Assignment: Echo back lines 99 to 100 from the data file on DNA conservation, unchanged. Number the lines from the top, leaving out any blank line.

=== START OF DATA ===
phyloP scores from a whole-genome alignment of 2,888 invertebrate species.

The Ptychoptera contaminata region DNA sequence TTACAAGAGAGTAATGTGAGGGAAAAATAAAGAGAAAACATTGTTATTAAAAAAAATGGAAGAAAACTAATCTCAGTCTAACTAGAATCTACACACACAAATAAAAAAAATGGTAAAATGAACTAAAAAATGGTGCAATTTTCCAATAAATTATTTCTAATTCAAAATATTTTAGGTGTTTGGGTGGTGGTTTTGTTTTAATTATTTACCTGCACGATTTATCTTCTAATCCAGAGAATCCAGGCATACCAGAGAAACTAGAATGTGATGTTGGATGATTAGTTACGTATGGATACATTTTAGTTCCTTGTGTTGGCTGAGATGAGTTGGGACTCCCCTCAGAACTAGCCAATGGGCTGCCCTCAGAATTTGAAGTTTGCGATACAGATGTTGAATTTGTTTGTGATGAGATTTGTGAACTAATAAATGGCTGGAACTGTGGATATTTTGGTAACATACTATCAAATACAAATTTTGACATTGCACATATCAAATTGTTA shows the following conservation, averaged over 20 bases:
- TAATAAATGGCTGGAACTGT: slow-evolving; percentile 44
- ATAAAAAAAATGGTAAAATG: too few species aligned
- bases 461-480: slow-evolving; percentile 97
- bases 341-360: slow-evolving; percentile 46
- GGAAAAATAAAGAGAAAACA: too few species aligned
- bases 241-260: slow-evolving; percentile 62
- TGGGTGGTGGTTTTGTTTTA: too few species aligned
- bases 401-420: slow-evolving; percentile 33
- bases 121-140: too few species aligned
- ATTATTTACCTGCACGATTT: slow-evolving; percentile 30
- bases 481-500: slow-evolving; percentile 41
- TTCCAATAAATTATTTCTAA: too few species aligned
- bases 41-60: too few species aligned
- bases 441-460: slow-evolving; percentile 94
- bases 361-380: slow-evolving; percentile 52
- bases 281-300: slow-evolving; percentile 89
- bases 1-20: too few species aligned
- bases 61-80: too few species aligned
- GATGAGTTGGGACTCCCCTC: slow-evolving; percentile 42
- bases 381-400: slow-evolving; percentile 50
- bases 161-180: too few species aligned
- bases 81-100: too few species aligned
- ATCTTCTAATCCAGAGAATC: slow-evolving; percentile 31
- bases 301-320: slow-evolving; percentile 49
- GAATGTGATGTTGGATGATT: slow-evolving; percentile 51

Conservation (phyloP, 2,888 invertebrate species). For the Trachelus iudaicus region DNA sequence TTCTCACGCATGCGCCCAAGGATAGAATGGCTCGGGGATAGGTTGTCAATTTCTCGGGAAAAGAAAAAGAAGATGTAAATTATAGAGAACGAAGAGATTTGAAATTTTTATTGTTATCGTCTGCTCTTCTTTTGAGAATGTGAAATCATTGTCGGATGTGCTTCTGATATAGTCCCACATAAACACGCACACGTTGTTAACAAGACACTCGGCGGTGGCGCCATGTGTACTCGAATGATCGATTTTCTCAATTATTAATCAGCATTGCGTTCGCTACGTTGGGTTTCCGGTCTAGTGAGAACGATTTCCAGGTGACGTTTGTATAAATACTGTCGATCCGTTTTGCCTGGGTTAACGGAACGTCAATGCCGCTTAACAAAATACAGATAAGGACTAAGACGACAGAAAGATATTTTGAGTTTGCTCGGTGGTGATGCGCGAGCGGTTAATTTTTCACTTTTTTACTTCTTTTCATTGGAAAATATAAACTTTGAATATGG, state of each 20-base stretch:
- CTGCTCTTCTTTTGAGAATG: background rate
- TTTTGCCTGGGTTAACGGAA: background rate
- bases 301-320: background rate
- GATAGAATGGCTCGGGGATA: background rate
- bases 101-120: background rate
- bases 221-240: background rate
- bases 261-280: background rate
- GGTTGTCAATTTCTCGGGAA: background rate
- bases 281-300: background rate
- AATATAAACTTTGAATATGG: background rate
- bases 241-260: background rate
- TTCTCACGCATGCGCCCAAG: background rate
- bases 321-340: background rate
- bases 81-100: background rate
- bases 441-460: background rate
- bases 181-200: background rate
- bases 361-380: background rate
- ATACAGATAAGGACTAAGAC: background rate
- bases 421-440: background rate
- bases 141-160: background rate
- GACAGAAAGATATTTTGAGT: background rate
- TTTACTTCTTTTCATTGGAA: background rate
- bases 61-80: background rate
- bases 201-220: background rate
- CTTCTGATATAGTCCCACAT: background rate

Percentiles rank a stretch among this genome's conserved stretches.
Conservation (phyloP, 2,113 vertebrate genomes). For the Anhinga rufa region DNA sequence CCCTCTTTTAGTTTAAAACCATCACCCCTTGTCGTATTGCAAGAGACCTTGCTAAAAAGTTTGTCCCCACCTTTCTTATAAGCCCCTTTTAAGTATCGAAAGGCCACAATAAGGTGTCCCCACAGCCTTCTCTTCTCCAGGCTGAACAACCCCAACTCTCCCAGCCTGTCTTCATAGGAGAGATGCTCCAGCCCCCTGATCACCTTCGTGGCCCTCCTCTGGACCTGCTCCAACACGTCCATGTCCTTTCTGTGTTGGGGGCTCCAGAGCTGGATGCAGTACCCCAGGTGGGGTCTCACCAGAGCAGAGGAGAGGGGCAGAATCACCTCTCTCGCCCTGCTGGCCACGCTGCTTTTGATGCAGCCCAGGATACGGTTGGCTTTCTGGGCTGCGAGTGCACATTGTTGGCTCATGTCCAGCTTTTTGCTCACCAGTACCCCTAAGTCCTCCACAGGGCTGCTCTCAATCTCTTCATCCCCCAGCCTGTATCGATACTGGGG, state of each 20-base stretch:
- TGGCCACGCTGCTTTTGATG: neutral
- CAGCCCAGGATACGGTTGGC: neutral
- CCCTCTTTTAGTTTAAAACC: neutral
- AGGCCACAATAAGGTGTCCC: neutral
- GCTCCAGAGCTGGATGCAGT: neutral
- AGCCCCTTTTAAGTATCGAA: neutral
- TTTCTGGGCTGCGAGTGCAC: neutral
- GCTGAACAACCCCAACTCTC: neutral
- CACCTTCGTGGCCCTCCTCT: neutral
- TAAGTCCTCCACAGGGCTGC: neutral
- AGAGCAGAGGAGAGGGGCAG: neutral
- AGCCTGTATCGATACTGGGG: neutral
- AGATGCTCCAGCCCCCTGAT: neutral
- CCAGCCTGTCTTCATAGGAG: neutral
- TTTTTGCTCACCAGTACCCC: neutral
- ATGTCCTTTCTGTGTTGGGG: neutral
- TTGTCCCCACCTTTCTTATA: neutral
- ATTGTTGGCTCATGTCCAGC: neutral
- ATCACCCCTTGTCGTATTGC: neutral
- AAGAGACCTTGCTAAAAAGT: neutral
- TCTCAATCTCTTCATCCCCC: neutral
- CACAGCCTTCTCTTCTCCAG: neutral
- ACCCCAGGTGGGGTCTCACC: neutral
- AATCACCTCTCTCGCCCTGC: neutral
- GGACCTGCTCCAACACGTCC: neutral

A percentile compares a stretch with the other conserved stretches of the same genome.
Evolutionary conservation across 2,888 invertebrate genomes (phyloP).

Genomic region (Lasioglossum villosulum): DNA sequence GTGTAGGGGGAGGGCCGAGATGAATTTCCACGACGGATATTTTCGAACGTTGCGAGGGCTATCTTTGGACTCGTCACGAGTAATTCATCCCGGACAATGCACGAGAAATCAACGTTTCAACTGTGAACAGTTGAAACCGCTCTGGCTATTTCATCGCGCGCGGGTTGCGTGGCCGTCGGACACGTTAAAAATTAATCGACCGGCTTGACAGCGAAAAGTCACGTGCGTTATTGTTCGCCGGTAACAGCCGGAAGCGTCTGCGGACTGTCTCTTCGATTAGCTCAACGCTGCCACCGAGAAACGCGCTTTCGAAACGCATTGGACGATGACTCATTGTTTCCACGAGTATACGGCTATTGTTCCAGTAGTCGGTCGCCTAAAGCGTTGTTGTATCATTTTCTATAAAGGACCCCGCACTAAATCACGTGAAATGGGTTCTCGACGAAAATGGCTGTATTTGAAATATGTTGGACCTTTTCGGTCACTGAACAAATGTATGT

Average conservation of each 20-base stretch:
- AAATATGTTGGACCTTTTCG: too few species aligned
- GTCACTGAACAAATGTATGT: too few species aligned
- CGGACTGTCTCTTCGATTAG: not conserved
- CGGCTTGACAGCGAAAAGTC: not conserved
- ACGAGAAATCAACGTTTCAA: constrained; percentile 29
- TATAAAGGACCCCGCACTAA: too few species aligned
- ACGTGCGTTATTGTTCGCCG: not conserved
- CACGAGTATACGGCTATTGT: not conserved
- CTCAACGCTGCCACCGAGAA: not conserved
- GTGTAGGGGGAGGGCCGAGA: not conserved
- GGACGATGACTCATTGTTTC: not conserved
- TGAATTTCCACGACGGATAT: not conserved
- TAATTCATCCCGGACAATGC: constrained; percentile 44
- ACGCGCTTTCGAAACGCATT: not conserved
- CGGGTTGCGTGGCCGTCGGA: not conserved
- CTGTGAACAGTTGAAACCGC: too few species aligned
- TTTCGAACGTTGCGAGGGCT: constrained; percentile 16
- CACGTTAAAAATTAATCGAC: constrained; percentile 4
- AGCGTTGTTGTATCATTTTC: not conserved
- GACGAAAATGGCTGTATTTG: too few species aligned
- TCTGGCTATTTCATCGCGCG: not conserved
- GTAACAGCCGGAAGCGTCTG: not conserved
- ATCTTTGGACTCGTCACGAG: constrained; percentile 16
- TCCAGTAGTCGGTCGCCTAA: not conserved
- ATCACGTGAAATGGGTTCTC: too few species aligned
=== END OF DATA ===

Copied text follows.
- CGGGTTGCGTGGCCGTCGGA: not conserved
- CTGTGAACAGTTGAAACCGC: too few species aligned